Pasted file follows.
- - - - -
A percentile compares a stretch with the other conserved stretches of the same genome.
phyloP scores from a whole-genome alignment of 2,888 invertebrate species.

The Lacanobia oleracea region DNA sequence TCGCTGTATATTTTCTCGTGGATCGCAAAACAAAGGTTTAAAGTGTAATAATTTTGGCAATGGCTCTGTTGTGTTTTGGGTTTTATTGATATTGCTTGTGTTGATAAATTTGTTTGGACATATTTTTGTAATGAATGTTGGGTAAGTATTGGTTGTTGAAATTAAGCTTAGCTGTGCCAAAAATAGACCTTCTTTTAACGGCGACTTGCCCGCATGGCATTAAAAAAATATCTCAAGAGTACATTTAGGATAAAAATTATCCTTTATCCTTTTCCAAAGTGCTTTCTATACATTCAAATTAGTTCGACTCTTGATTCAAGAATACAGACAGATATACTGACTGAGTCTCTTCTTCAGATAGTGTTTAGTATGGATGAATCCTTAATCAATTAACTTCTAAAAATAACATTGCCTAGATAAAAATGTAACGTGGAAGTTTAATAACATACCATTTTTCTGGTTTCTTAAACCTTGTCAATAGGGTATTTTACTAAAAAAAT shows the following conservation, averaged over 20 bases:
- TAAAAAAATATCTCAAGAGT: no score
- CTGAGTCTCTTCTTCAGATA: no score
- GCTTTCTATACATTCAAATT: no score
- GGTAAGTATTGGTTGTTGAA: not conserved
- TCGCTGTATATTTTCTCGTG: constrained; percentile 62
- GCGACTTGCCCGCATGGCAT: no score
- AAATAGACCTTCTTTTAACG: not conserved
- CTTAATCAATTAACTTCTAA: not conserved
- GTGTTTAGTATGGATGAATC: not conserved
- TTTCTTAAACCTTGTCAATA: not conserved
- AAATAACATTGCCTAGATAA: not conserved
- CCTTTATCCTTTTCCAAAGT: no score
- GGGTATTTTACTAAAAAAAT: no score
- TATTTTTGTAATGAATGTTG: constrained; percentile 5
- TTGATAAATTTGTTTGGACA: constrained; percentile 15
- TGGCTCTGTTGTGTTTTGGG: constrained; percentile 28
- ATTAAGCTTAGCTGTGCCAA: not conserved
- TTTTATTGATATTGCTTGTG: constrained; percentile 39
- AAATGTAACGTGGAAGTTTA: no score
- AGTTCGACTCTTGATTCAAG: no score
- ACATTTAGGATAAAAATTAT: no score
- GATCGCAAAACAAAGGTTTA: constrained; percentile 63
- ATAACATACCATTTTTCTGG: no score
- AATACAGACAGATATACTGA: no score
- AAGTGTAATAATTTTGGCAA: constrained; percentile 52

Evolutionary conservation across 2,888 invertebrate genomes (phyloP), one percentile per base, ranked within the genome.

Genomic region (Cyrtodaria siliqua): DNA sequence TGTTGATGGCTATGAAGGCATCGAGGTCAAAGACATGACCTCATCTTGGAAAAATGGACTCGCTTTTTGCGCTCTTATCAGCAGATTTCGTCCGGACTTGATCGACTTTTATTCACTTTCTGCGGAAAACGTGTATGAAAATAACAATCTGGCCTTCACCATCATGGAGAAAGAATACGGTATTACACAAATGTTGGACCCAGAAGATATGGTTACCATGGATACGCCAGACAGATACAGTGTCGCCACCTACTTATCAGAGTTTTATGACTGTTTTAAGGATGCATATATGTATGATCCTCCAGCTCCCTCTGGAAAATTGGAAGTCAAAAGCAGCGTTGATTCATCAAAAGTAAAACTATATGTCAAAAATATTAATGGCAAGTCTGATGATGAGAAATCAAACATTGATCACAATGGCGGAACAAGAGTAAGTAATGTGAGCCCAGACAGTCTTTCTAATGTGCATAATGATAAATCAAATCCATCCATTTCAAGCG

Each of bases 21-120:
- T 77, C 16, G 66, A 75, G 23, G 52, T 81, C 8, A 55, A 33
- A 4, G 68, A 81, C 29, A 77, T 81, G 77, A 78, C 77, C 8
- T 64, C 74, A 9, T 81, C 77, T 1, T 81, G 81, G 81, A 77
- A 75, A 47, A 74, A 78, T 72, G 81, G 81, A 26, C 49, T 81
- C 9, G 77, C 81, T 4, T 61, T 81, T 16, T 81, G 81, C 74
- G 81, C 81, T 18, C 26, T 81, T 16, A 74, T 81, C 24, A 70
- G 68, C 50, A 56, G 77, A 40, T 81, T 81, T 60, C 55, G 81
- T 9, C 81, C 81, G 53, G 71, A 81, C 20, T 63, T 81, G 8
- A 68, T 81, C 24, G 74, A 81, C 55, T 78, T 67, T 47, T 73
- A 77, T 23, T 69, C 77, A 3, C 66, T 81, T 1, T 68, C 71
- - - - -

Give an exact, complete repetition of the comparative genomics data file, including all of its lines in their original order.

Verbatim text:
A percentile compares a stretch with the other conserved stretches of the same genome.
phyloP scores from a whole-genome alignment of 2,888 invertebrate species.

The Lacanobia oleracea region DNA sequence TCGCTGTATATTTTCTCGTGGATCGCAAAACAAAGGTTTAAAGTGTAATAATTTTGGCAATGGCTCTGTTGTGTTTTGGGTTTTATTGATATTGCTTGTGTTGATAAATTTGTTTGGACATATTTTTGTAATGAATGTTGGGTAAGTATTGGTTGTTGAAATTAAGCTTAGCTGTGCCAAAAATAGACCTTCTTTTAACGGCGACTTGCCCGCATGGCATTAAAAAAATATCTCAAGAGTACATTTAGGATAAAAATTATCCTTTATCCTTTTCCAAAGTGCTTTCTATACATTCAAATTAGTTCGACTCTTGATTCAAGAATACAGACAGATATACTGACTGAGTCTCTTCTTCAGATAGTGTTTAGTATGGATGAATCCTTAATCAATTAACTTCTAAAAATAACATTGCCTAGATAAAAATGTAACGTGGAAGTTTAATAACATACCATTTTTCTGGTTTCTTAAACCTTGTCAATAGGGTATTTTACTAAAAAAAT shows the following conservation, averaged over 20 bases:
- TAAAAAAATATCTCAAGAGT: no score
- CTGAGTCTCTTCTTCAGATA: no score
- GCTTTCTATACATTCAAATT: no score
- GGTAAGTATTGGTTGTTGAA: not conserved
- TCGCTGTATATTTTCTCGTG: constrained; percentile 62
- GCGACTTGCCCGCATGGCAT: no score
- AAATAGACCTTCTTTTAACG: not conserved
- CTTAATCAATTAACTTCTAA: not conserved
- GTGTTTAGTATGGATGAATC: not conserved
- TTTCTTAAACCTTGTCAATA: not conserved
- AAATAACATTGCCTAGATAA: not conserved
- CCTTTATCCTTTTCCAAAGT: no score
- GGGTATTTTACTAAAAAAAT: no score
- TATTTTTGTAATGAATGTTG: constrained; percentile 5
- TTGATAAATTTGTTTGGACA: constrained; percentile 15
- TGGCTCTGTTGTGTTTTGGG: constrained; percentile 28
- ATTAAGCTTAGCTGTGCCAA: not conserved
- TTTTATTGATATTGCTTGTG: constrained; percentile 39
- AAATGTAACGTGGAAGTTTA: no score
- AGTTCGACTCTTGATTCAAG: no score
- ACATTTAGGATAAAAATTAT: no score
- GATCGCAAAACAAAGGTTTA: constrained; percentile 63
- ATAACATACCATTTTTCTGG: no score
- AATACAGACAGATATACTGA: no score
- AAGTGTAATAATTTTGGCAA: constrained; percentile 52

Evolutionary conservation across 2,888 invertebrate genomes (phyloP), one percentile per base, ranked within the genome.

Genomic region (Cyrtodaria siliqua): DNA sequence TGTTGATGGCTATGAAGGCATCGAGGTCAAAGACATGACCTCATCTTGGAAAAATGGACTCGCTTTTTGCGCTCTTATCAGCAGATTTCGTCCGGACTTGATCGACTTTTATTCACTTTCTGCGGAAAACGTGTATGAAAATAACAATCTGGCCTTCACCATCATGGAGAAAGAATACGGTATTACACAAATGTTGGACCCAGAAGATATGGTTACCATGGATACGCCAGACAGATACAGTGTCGCCACCTACTTATCAGAGTTTTATGACTGTTTTAAGGATGCATATATGTATGATCCTCCAGCTCCCTCTGGAAAATTGGAAGTCAAAAGCAGCGTTGATTCATCAAAAGTAAAACTATATGTCAAAAATATTAATGGCAAGTCTGATGATGAGAAATCAAACATTGATCACAATGGCGGAACAAGAGTAAGTAATGTGAGCCCAGACAGTCTTTCTAATGTGCATAATGATAAATCAAATCCATCCATTTCAAGCG

Each of bases 21-120:
- T 77, C 16, G 66, A 75, G 23, G 52, T 81, C 8, A 55, A 33
- A 4, G 68, A 81, C 29, A 77, T 81, G 77, A 78, C 77, C 8
- T 64, C 74, A 9, T 81, C 77, T 1, T 81, G 81, G 81, A 77
- A 75, A 47, A 74, A 78, T 72, G 81, G 81, A 26, C 49, T 81
- C 9, G 77, C 81, T 4, T 61, T 81, T 16, T 81, G 81, C 74
- G 81, C 81, T 18, C 26, T 81, T 16, A 74, T 81, C 24, A 70
- G 68, C 50, A 56, G 77, A 40, T 81, T 81, T 60, C 55, G 81
- T 9, C 81, C 81, G 53, G 71, A 81, C 20, T 63, T 81, G 8
- A 68, T 81, C 24, G 74, A 81, C 55, T 78, T 67, T 47, T 73
- A 77, T 23, T 69, C 77, A 3, C 66, T 81, T 1, T 68, C 71